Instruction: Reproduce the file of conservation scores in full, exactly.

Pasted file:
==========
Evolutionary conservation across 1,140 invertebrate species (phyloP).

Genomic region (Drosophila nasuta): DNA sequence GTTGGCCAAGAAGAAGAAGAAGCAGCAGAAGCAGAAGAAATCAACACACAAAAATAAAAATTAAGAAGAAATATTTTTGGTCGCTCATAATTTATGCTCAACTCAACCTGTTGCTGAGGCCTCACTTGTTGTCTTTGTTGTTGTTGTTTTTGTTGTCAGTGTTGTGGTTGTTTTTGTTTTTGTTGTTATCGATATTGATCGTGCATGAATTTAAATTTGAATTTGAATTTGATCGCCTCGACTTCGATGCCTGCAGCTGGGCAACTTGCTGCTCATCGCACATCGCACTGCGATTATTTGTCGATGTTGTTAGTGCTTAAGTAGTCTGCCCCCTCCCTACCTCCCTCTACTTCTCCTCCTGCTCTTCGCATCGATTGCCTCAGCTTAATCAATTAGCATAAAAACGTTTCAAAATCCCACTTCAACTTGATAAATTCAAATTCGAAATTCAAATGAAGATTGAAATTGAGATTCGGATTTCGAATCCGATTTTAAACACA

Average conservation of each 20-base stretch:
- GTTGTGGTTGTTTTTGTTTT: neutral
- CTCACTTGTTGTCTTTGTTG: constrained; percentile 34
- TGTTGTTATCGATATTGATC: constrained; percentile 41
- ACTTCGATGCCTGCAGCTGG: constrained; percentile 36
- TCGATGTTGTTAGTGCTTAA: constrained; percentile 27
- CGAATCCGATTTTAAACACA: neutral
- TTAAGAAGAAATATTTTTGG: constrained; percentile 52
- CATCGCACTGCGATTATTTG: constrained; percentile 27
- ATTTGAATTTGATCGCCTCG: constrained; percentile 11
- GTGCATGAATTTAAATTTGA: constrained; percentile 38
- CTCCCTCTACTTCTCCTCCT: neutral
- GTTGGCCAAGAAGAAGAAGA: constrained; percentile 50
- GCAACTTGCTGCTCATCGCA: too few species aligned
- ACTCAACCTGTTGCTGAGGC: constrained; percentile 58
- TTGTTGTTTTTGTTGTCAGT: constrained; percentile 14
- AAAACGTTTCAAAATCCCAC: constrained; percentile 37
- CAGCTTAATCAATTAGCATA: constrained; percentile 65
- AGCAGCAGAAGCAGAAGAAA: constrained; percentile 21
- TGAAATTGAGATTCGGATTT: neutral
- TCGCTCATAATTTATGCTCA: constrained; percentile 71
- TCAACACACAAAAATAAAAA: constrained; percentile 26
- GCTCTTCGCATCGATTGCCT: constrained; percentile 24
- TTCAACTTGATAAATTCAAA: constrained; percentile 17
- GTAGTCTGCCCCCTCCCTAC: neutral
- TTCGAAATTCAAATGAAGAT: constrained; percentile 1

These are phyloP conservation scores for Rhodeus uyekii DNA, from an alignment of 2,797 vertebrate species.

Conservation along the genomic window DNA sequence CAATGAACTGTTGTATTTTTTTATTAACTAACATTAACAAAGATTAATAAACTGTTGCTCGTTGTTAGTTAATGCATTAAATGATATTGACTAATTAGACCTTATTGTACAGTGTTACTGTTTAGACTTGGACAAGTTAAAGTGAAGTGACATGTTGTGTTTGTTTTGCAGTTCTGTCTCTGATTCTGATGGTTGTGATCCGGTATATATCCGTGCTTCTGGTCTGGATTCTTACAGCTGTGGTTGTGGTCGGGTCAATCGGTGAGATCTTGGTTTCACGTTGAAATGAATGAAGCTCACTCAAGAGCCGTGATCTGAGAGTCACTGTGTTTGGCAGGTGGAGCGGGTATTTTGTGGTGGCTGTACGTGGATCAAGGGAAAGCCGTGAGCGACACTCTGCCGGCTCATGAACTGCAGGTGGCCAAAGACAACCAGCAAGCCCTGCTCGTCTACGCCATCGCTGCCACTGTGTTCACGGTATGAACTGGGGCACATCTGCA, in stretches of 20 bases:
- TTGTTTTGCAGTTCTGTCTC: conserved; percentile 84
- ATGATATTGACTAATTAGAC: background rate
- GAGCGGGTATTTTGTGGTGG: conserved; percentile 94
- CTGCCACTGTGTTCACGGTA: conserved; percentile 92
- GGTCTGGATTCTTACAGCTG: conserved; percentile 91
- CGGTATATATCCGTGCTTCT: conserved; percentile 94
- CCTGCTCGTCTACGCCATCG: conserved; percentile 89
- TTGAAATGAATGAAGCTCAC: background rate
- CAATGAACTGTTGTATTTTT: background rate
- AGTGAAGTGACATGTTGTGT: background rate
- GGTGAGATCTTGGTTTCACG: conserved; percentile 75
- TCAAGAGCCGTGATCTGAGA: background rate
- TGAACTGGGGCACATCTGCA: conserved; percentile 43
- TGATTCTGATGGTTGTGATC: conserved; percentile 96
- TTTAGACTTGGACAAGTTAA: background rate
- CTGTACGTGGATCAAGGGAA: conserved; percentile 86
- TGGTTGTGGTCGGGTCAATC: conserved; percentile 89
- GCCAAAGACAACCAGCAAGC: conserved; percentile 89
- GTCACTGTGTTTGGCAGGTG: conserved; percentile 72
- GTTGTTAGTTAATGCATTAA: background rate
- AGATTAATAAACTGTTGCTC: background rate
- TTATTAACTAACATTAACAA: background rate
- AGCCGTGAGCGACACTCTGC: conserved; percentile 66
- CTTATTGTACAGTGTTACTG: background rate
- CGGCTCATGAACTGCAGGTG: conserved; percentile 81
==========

Evolutionary conservation across 1,140 invertebrate species (phyloP).

Genomic region (Drosophila nasuta): DNA sequence GTTGGCCAAGAAGAAGAAGAAGCAGCAGAAGCAGAAGAAATCAACACACAAAAATAAAAATTAAGAAGAAATATTTTTGGTCGCTCATAATTTATGCTCAACTCAACCTGTTGCTGAGGCCTCACTTGTTGTCTTTGTTGTTGTTGTTTTTGTTGTCAGTGTTGTGGTTGTTTTTGTTTTTGTTGTTATCGATATTGATCGTGCATGAATTTAAATTTGAATTTGAATTTGATCGCCTCGACTTCGATGCCTGCAGCTGGGCAACTTGCTGCTCATCGCACATCGCACTGCGATTATTTGTCGATGTTGTTAGTGCTTAAGTAGTCTGCCCCCTCCCTACCTCCCTCTACTTCTCCTCCTGCTCTTCGCATCGATTGCCTCAGCTTAATCAATTAGCATAAAAACGTTTCAAAATCCCACTTCAACTTGATAAATTCAAATTCGAAATTCAAATGAAGATTGAAATTGAGATTCGGATTTCGAATCCGATTTTAAACACA

Average conservation of each 20-base stretch:
- GTTGTGGTTGTTTTTGTTTT: neutral
- CTCACTTGTTGTCTTTGTTG: constrained; percentile 34
- TGTTGTTATCGATATTGATC: constrained; percentile 41
- ACTTCGATGCCTGCAGCTGG: constrained; percentile 36
- TCGATGTTGTTAGTGCTTAA: constrained; percentile 27
- CGAATCCGATTTTAAACACA: neutral
- TTAAGAAGAAATATTTTTGG: constrained; percentile 52
- CATCGCACTGCGATTATTTG: constrained; percentile 27
- ATTTGAATTTGATCGCCTCG: constrained; percentile 11
- GTGCATGAATTTAAATTTGA: constrained; percentile 38
- CTCCCTCTACTTCTCCTCCT: neutral
- GTTGGCCAAGAAGAAGAAGA: constrained; percentile 50
- GCAACTTGCTGCTCATCGCA: too few species aligned
- ACTCAACCTGTTGCTGAGGC: constrained; percentile 58
- TTGTTGTTTTTGTTGTCAGT: constrained; percentile 14
- AAAACGTTTCAAAATCCCAC: constrained; percentile 37
- CAGCTTAATCAATTAGCATA: constrained; percentile 65
- AGCAGCAGAAGCAGAAGAAA: constrained; percentile 21
- TGAAATTGAGATTCGGATTT: neutral
- TCGCTCATAATTTATGCTCA: constrained; percentile 71
- TCAACACACAAAAATAAAAA: constrained; percentile 26
- GCTCTTCGCATCGATTGCCT: constrained; percentile 24
- TTCAACTTGATAAATTCAAA: constrained; percentile 17
- GTAGTCTGCCCCCTCCCTAC: neutral
- TTCGAAATTCAAATGAAGAT: constrained; percentile 1

These are phyloP conservation scores for Rhodeus uyekii DNA, from an alignment of 2,797 vertebrate species.

Conservation along the genomic window DNA sequence CAATGAACTGTTGTATTTTTTTATTAACTAACATTAACAAAGATTAATAAACTGTTGCTCGTTGTTAGTTAATGCATTAAATGATATTGACTAATTAGACCTTATTGTACAGTGTTACTGTTTAGACTTGGACAAGTTAAAGTGAAGTGACATGTTGTGTTTGTTTTGCAGTTCTGTCTCTGATTCTGATGGTTGTGATCCGGTATATATCCGTGCTTCTGGTCTGGATTCTTACAGCTGTGGTTGTGGTCGGGTCAATCGGTGAGATCTTGGTTTCACGTTGAAATGAATGAAGCTCACTCAAGAGCCGTGATCTGAGAGTCACTGTGTTTGGCAGGTGGAGCGGGTATTTTGTGGTGGCTGTACGTGGATCAAGGGAAAGCCGTGAGCGACACTCTGCCGGCTCATGAACTGCAGGTGGCCAAAGACAACCAGCAAGCCCTGCTCGTCTACGCCATCGCTGCCACTGTGTTCACGGTATGAACTGGGGCACATCTGCA, in stretches of 20 bases:
- TTGTTTTGCAGTTCTGTCTC: conserved; percentile 84
- ATGATATTGACTAATTAGAC: background rate
- GAGCGGGTATTTTGTGGTGG: conserved; percentile 94
- CTGCCACTGTGTTCACGGTA: conserved; percentile 92
- GGTCTGGATTCTTACAGCTG: conserved; percentile 91
- CGGTATATATCCGTGCTTCT: conserved; percentile 94
- CCTGCTCGTCTACGCCATCG: conserved; percentile 89
- TTGAAATGAATGAAGCTCAC: background rate
- CAATGAACTGTTGTATTTTT: background rate
- AGTGAAGTGACATGTTGTGT: background rate
- GGTGAGATCTTGGTTTCACG: conserved; percentile 75
- TCAAGAGCCGTGATCTGAGA: background rate
- TGAACTGGGGCACATCTGCA: conserved; percentile 43
- TGATTCTGATGGTTGTGATC: conserved; percentile 96
- TTTAGACTTGGACAAGTTAA: background rate
- CTGTACGTGGATCAAGGGAA: conserved; percentile 86
- TGGTTGTGGTCGGGTCAATC: conserved; percentile 89
- GCCAAAGACAACCAGCAAGC: conserved; percentile 89
- GTCACTGTGTTTGGCAGGTG: conserved; percentile 72
- GTTGTTAGTTAATGCATTAA: background rate
- AGATTAATAAACTGTTGCTC: background rate
- TTATTAACTAACATTAACAA: background rate
- AGCCGTGAGCGACACTCTGC: conserved; percentile 66
- CTTATTGTACAGTGTTACTG: background rate
- CGGCTCATGAACTGCAGGTG: conserved; percentile 81